Being careful – Don’t fall victim of scams

I was reading a report a few days ago about the extent of financial fraud in the UK. The report was produced by UK Finance – a trade body representing over 300 companies in the UK Banking and Finance sector.  What is clear is that financial fraud has now become so sophisticated that anyone of us, if we are honest, could be caught out by a scam of some kind or have been. I nearly fell for the ‘parcel delivery’ scam a couple of months ago. I’d ordered something online and a day later had a notification that a parcel was awaiting delivery and to give some personal information to check on its progress. The criminals behind these scams are organised ruthless people who are constantly adapting their methods to take advantage of how we live today.

Over the past year we have worked from home, been in lockdown, isolating, and relied more on online services. As a result, these organisations have focussed less on scams through the banking system, which is doing its best in implementing ever tighter security with some success – £1.6bn of unauthorised fraud losses were stopped in 2020, and instead turning to a sophisticated targeting of people directly. There have been increases in fraud around impersonating broadband providers, HMRC, utility providers, the posting of fake jobs adverts promising ‘easy money’, fake documentation from Government Departments, parcel delivery companies and even organisations pretending to be the NHS.  Scammers tend to focus on phone calls and in recent years a move towards email communications.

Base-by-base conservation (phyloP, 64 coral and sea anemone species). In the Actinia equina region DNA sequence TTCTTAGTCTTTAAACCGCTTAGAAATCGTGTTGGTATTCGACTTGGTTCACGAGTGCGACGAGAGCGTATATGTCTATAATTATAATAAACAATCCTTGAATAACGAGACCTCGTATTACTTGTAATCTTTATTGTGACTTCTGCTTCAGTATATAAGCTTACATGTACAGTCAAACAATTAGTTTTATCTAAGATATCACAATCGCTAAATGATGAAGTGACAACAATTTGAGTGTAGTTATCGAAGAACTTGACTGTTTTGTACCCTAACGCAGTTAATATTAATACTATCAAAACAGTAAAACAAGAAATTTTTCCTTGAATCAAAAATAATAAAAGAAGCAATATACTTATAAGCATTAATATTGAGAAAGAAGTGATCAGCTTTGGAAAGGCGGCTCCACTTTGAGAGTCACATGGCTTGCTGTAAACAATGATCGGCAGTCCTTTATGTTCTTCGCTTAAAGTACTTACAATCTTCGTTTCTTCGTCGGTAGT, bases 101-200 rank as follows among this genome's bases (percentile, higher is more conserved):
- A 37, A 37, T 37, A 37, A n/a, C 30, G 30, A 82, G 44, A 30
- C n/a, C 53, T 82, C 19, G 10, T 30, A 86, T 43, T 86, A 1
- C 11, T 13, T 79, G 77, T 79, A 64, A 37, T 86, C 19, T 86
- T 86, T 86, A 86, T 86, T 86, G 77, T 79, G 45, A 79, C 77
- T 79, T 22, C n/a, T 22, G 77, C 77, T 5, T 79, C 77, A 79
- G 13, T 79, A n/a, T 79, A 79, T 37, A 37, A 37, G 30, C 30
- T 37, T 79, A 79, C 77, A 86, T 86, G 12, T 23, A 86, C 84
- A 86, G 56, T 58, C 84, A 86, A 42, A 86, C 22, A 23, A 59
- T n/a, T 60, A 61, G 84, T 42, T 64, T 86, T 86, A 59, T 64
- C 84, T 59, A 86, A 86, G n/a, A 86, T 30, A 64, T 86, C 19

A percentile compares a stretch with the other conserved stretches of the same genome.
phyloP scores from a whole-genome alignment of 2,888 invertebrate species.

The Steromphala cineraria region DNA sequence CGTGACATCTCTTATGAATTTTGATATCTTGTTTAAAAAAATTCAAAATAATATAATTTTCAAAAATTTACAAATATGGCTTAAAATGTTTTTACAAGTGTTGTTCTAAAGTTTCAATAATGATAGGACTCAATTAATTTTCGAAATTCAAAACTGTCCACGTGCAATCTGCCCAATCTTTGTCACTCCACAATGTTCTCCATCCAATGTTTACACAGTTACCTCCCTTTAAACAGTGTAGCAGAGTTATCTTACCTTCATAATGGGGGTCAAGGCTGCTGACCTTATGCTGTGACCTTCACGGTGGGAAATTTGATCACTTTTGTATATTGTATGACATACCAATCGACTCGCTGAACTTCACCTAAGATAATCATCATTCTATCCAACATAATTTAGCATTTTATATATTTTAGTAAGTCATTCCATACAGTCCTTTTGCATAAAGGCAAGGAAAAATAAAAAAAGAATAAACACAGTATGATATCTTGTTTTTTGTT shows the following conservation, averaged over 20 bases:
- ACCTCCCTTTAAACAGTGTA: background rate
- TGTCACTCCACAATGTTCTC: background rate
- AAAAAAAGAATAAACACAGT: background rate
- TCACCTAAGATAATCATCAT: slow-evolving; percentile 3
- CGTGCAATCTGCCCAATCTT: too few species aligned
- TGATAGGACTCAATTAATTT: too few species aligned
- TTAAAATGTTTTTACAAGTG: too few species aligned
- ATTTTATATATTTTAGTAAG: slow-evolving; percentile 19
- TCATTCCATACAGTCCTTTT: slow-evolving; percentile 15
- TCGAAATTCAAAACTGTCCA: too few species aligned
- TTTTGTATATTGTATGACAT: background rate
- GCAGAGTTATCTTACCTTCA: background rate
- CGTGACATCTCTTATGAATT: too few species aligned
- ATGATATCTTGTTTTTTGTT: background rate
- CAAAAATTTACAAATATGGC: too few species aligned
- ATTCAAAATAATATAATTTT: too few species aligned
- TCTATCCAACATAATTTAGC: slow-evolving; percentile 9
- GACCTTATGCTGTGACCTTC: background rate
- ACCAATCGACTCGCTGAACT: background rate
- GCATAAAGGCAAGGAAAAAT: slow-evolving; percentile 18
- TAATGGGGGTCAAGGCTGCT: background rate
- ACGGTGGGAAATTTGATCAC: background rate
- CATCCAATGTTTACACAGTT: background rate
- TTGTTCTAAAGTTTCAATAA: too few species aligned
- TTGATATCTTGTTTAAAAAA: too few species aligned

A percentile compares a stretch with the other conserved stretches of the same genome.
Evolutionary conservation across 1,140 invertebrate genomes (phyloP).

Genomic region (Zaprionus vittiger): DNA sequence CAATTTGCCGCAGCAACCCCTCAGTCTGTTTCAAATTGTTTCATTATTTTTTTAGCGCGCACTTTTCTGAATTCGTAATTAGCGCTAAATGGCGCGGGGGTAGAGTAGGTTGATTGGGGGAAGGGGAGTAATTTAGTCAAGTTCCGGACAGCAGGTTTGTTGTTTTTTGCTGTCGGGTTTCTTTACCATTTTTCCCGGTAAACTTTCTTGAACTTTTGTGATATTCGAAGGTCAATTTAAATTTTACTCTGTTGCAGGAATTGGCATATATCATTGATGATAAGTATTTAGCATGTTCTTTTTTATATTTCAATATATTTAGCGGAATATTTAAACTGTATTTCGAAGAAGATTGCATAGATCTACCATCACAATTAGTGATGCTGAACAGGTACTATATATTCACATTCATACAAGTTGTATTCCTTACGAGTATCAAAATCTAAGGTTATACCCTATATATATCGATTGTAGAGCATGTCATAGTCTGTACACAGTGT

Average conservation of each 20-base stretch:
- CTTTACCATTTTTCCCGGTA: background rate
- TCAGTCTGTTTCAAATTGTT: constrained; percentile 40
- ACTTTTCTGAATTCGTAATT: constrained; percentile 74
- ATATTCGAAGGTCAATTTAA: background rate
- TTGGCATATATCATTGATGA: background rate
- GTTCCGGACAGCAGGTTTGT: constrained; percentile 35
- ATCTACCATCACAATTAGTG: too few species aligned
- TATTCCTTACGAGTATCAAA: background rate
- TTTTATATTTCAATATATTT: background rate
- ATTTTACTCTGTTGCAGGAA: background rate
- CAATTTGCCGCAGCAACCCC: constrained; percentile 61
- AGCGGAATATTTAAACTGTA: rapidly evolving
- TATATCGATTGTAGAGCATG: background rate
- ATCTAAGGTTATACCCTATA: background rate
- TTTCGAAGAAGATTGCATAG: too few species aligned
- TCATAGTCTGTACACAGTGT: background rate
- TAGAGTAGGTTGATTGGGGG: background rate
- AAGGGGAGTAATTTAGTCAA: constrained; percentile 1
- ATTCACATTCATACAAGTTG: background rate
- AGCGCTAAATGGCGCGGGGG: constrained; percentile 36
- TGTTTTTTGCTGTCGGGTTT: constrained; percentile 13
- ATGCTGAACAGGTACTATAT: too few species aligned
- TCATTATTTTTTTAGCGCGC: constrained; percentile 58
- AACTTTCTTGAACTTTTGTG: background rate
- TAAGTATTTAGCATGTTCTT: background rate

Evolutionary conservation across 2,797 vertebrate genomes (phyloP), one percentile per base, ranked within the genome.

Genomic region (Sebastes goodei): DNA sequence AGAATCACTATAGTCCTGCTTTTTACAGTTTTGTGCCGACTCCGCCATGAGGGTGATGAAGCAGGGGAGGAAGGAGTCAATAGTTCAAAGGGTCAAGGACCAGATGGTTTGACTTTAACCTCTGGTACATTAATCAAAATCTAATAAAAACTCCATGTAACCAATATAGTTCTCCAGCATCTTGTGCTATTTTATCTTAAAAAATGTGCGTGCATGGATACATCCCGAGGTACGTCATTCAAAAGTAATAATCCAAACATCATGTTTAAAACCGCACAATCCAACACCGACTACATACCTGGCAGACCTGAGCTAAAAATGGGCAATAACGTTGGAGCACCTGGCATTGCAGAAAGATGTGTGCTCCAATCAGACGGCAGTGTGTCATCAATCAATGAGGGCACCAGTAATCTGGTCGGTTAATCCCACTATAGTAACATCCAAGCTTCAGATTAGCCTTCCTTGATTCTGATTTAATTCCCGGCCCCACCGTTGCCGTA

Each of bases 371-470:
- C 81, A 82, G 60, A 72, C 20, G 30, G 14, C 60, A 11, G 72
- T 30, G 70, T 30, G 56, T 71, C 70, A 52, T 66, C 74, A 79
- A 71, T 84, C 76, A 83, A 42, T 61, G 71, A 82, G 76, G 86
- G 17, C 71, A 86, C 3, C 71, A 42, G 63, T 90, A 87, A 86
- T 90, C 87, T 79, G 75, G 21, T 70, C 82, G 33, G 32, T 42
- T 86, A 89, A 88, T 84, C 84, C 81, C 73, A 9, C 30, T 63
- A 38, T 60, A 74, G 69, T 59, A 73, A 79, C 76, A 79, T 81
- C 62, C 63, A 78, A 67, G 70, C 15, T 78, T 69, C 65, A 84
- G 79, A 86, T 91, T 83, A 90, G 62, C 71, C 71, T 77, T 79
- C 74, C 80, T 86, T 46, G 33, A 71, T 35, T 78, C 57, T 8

What can we do?

I know some people who will avoid using computers for this very reason – which I guess is a solution, but not a particularly satisfactory one. However, are there other things we can do?

Cold Call – If a telephone call comes out of the blue, from an organisation you have not heard from before or one you wouldn’t expect to hear from over the phone like HMRC or your Bank, then there is a good chance it is not legitimate. Don’t give out any personal information to them and more than likely the best option is to hang up. If it was legitimate, then the organisation will find another way of contacting you. Maybe use the Telephone Preference Service or explore ‘Call Screening’ where someone calling has to announce who they are before you agree to take the call.

Message in your inbox – Similar to the cold call. Ask yourself if this is the first time you have had an email from the organisation? Is it unusual to do so? Are they saying you owe them money, or you are owed money? If so be very wary. Open up Google or other search engine and type the name of the organisation in and the word scam and see what responses you get. Remember you are not the only person to have received the email, and if it is a scam, then the internet will tell you so. NEVER click on a link.

General Principles.

Be careful where you are told any of the following:

  • You owe money,
  • You are due money,
  • You could make money,
  • You have to take action quickly or by a deadline,
  • There is an offer or a ‘free’ service.
  • About investing in something unusual
  • You will miss out on something.

If you can, speak to a friend or family member about it. Share your concern, nobody will think the worse of you as most of us have been taken in by something at some point in our lives.

Author: Phil James, Grosvenor Consultancy Ltd

Please be aware that the above does not constitute financial advice. We recommend that you consider your existing investments, pensions and financial arrangements and then take advice. The Financial Conduct Authority does not regulate tax advice and some forms of offshore investments. The value of investments and the income from them can fall as well as rise and you may not get back the full amount you invested. Past Performance is no guide to future performance.

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